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William R. Hewlett

The Woods Hole Oceanographic Institution announces with great sorrow the death January 12, 2001 of Honorary Trustee William R. Hewlett, co-founder of the Hewlett-Packard Company. He was 87.

William Redington Hewlett, a skilled engineer and businessman who co-founded Hewlett-Packard Co. with his friend and partner, the late David Packard, in a garage in 1938, was instrumental in the establishment of both Silicon Valley and the computer age. He died in his sleep at his home in Palo Alto, California of natural causes. At the time of his death he was Director Emeritus of Hewlett-Packard Company, commonly known as HP, and was chairman of the William and Flora Hewlett Foundation. Mr. Hewlett was elected an Honorary Trustee of the Woods Hole Oceanographic Institution in 1992.

Forbes magazine listed him as one of the wealthiest Americans, ranking him 26th last year with an estimated net worth of $9 billion. According to many, Hewlett considered the HP management style that still serves as a model for other companies among his greatest accomplishments. “I guess that’s what I’m most proud of – the fact that we really created a way to work with employees, let them share in the profits and still keep control of it,” Hewlett recalled when he retired as vice chairman of the company in 1987. He enjoyed working side-by-side with employees and valued his relationship with them. Hewlett stepped down as Hewlett-Packard’s president in 1977 and chief executive the following year but remained vice chairman until 1987. Packard retired as chairman in 1993 and died in 1996 at age 83.

In 1985, President Reagan awarded Hewlett the National Medal of Science, America’s highest scientific honor. He was also the recipient of the National Inventors’ Hall of Fame Award, the Exemplary Leader Award from the American Leadership Forum, the Silicon Valley Engineering Hall of Fame Award, and the John M. Fluke, Sr. Memorial Pioneer Award. He was a member of the National Academy of Sciences and a member of the Academy’s President’s Circle, the National Academy of Engineering, American Philosophical Society and was an Honorary Life Member of the Instrument Society of America. He was also an Honorary Trustee of the California Academy of Sciences, a Trustee Emeritus of the Carnegie Institution of Washington, a Life Fellow of both the Institute of Electrical and Electronics Engineers and the Franklin Institute in Philadelphia, and a Fellow of the American Academy of Arts and Science. He served as a Director of the National Academies’ Corporation and the Monterey Bay Aquarium Research Institute. He was also the recipient of more than a dozen honorary degrees.

Bill Hewlett was also a well-known philanthropist, donating tens of millions of dollars to environmental, educational and humanitarian causes individually and through a large family foundation.

He was born May 20, 1913 in Ann Arbor, Michigan, but grew up in California, where his father was a professor of medicine at Stanford University. He met David Packard, another engineering student, at Stanford, and the two became friends. Hewlett graduated in 1934 with a bachelor of arts degree; he also received a bachelor of science degree in electrical engineering from Stanford in 1939. Packard also graduated in 1934 and went to work for General Electric Co. in New York, while Hewlett headed east and earned a master’s degree in electrical engineering at the Massachusetts Institute of Technology in 1936.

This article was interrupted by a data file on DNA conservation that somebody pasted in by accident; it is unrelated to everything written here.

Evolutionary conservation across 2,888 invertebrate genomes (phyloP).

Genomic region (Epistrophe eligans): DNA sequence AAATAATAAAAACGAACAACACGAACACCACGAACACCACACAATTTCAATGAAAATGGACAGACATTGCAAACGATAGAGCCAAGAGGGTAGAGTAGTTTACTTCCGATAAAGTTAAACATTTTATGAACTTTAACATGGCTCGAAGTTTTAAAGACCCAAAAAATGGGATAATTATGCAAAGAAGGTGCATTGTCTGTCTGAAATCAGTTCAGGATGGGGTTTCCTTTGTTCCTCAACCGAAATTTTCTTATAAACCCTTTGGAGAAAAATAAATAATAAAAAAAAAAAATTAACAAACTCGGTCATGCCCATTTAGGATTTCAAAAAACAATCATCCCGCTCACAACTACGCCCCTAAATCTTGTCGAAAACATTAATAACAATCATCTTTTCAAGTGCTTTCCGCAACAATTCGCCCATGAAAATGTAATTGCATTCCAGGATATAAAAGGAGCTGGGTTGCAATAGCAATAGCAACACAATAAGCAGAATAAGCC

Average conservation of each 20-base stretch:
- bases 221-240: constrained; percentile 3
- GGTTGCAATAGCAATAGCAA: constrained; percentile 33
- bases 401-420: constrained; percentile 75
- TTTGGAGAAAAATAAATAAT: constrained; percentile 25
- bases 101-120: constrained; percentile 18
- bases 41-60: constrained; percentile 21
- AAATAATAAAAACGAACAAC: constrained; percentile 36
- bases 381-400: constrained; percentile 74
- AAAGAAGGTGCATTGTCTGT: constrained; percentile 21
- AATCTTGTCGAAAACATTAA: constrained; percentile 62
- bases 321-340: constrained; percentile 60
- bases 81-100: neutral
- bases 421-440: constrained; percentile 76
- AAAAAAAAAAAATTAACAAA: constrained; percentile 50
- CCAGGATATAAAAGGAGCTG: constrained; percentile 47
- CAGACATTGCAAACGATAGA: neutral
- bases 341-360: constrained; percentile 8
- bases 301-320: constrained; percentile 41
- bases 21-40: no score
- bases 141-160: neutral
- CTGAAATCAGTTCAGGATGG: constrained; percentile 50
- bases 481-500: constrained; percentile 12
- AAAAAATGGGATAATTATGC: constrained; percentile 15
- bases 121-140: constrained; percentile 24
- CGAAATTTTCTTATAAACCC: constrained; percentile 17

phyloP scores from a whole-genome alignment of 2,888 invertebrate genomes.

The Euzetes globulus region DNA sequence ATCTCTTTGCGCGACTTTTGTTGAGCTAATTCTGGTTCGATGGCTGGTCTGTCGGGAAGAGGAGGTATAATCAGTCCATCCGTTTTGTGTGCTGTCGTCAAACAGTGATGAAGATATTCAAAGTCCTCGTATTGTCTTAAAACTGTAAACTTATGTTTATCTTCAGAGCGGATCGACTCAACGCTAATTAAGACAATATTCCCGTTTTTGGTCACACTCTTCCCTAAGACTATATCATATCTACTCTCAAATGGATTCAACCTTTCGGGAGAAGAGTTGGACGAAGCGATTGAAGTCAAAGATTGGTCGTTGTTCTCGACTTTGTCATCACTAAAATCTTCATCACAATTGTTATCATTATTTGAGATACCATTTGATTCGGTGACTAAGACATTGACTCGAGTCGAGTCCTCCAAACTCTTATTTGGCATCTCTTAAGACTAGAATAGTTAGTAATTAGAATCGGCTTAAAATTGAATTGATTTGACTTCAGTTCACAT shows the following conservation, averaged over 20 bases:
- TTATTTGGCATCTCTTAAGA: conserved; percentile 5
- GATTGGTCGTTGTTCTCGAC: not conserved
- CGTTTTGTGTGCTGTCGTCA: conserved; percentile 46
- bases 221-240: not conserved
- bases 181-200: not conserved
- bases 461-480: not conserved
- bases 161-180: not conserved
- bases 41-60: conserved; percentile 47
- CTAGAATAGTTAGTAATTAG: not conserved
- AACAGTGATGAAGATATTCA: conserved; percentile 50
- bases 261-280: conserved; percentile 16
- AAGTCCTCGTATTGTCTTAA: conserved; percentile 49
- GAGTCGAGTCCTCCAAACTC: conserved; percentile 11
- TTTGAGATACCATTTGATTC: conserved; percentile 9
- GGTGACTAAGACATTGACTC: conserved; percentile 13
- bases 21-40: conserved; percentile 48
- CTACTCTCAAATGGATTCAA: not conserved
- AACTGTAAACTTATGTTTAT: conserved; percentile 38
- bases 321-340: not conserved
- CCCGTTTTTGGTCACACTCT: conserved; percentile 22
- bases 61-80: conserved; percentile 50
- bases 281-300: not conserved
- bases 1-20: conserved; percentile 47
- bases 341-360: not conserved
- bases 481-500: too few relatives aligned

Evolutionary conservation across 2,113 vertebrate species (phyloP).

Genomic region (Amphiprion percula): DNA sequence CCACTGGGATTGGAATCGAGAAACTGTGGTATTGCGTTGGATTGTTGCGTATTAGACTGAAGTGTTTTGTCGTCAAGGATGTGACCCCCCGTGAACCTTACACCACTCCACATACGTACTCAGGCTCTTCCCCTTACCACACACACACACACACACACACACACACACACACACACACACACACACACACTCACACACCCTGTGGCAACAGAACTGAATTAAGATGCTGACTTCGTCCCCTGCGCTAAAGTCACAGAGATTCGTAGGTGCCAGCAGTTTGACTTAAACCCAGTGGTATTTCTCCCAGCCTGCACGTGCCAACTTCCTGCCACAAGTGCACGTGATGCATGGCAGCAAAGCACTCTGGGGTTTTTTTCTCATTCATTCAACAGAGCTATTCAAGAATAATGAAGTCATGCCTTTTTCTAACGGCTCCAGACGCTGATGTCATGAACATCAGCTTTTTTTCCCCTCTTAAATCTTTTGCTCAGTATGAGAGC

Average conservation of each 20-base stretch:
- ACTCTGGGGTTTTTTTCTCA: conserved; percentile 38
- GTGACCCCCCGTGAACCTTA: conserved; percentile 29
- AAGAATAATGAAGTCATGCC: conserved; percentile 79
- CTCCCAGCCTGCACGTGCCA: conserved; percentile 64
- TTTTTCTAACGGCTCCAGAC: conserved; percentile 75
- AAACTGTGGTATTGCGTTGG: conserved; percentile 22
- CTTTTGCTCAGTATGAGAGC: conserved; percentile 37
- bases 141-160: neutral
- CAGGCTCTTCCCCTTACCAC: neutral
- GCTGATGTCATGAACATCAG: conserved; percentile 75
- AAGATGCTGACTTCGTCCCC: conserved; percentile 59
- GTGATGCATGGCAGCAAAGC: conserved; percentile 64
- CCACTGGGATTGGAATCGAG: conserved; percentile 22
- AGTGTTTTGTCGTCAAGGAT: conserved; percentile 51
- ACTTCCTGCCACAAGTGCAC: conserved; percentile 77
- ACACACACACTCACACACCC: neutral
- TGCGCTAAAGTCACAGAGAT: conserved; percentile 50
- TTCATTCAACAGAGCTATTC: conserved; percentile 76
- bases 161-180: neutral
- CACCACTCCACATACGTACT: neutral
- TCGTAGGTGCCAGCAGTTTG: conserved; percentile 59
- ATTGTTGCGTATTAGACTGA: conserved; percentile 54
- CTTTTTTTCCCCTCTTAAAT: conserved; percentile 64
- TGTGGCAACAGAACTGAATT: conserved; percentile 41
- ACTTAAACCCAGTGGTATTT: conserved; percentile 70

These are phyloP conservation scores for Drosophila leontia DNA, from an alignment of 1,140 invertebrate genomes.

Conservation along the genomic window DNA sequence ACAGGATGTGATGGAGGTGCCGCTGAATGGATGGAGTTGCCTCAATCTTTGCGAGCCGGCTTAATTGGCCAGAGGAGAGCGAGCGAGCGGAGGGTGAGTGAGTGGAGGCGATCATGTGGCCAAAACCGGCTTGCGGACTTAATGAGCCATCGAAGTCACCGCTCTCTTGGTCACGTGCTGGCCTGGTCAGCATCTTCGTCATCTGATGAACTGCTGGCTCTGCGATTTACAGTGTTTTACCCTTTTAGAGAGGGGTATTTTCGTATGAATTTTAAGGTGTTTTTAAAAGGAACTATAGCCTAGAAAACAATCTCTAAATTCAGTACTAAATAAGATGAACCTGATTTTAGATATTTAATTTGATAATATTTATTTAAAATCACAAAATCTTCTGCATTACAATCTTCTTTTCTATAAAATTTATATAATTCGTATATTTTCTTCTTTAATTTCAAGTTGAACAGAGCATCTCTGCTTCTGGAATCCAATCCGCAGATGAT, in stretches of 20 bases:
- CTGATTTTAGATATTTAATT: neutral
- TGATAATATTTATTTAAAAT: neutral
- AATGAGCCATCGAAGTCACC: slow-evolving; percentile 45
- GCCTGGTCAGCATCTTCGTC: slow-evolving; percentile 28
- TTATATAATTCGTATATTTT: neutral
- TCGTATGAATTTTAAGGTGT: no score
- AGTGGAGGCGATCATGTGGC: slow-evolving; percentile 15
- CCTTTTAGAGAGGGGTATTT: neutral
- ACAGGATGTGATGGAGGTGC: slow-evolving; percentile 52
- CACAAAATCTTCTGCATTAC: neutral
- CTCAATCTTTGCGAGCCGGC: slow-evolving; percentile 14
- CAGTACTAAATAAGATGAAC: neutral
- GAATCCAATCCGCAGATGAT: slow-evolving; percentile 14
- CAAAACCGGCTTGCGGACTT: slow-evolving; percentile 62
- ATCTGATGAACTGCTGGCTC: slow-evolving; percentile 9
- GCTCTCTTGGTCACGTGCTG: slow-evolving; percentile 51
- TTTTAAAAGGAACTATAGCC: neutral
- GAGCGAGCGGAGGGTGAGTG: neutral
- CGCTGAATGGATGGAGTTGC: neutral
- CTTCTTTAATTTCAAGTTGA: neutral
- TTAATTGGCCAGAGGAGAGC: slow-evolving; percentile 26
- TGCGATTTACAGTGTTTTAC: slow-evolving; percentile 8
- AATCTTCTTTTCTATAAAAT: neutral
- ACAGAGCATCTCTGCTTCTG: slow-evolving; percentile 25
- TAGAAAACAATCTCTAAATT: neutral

Both returned to Palo Alto a few years later and decided to start their own company in 1939 with $538 in a rented garage that is now a historic landmark. Hewlett-Packard’s first product as a resistance-capacitance audio oscillator, an instrument to test sound equipment, that was based on a design developed by Hewlett when he was in graduate school. Walt Disney reportedly bought eight for the movie “Fantasia.” Hewlett and Packard shared basic beliefs about managing a company which became known as the “HP Way”: disdain of strict hierarchy and formality, admiration for individual creativity and initiative, and trust in employees.

William Hewlett was actively involved in management of the company until 1987, with the exception of the years he served as an Army officer during World War II. He was on the staff of the Army’s Chief Signal Officer and then headed the electronics section of the New Development Division of the War Department Special Staff. During this latter tour of duty he was on a special U.S. team that inspected Japanese industry immediately after the war.

In 1947, shortly after he returned to Palo Alto, Hewlett was named vice president of Hewlett-Packard Company, which grew quickly after the war. He was elected Executive Vice President in 1957, President in 1964, and was named Chief Executive Officer in 1969. He resigned as President in 1977 and returned as Chief Executive Officer in 1978 in accordance with his previously announced plans for management succession within the company. He then served as chairman of HP’s Executive Committee until 1983, when he became Vice Chairman of the HP Board of Directors. In 1987 he was named Director Emeritus. The company expanded rapidly through the years from manufacturing electronic and scientific instruments to calculators, computers and printers. The original firm is now two multinational companies, Hewlett-Packard Company with more than 88,000 employees and fiscal year 2000 revenues of $49 billion, and Agilent Technologies, Inc. with more than 47,000 employees and fiscal year 2000 revenues of nearly $11 billion.

William Hewlett is survived by his wife, Rosemary (Bradford) Hewlett; five children from his first marriage to Flora Hewlett, who died in 1977; and five stepchildren from his second marriage.

Funeral arrangements are pending.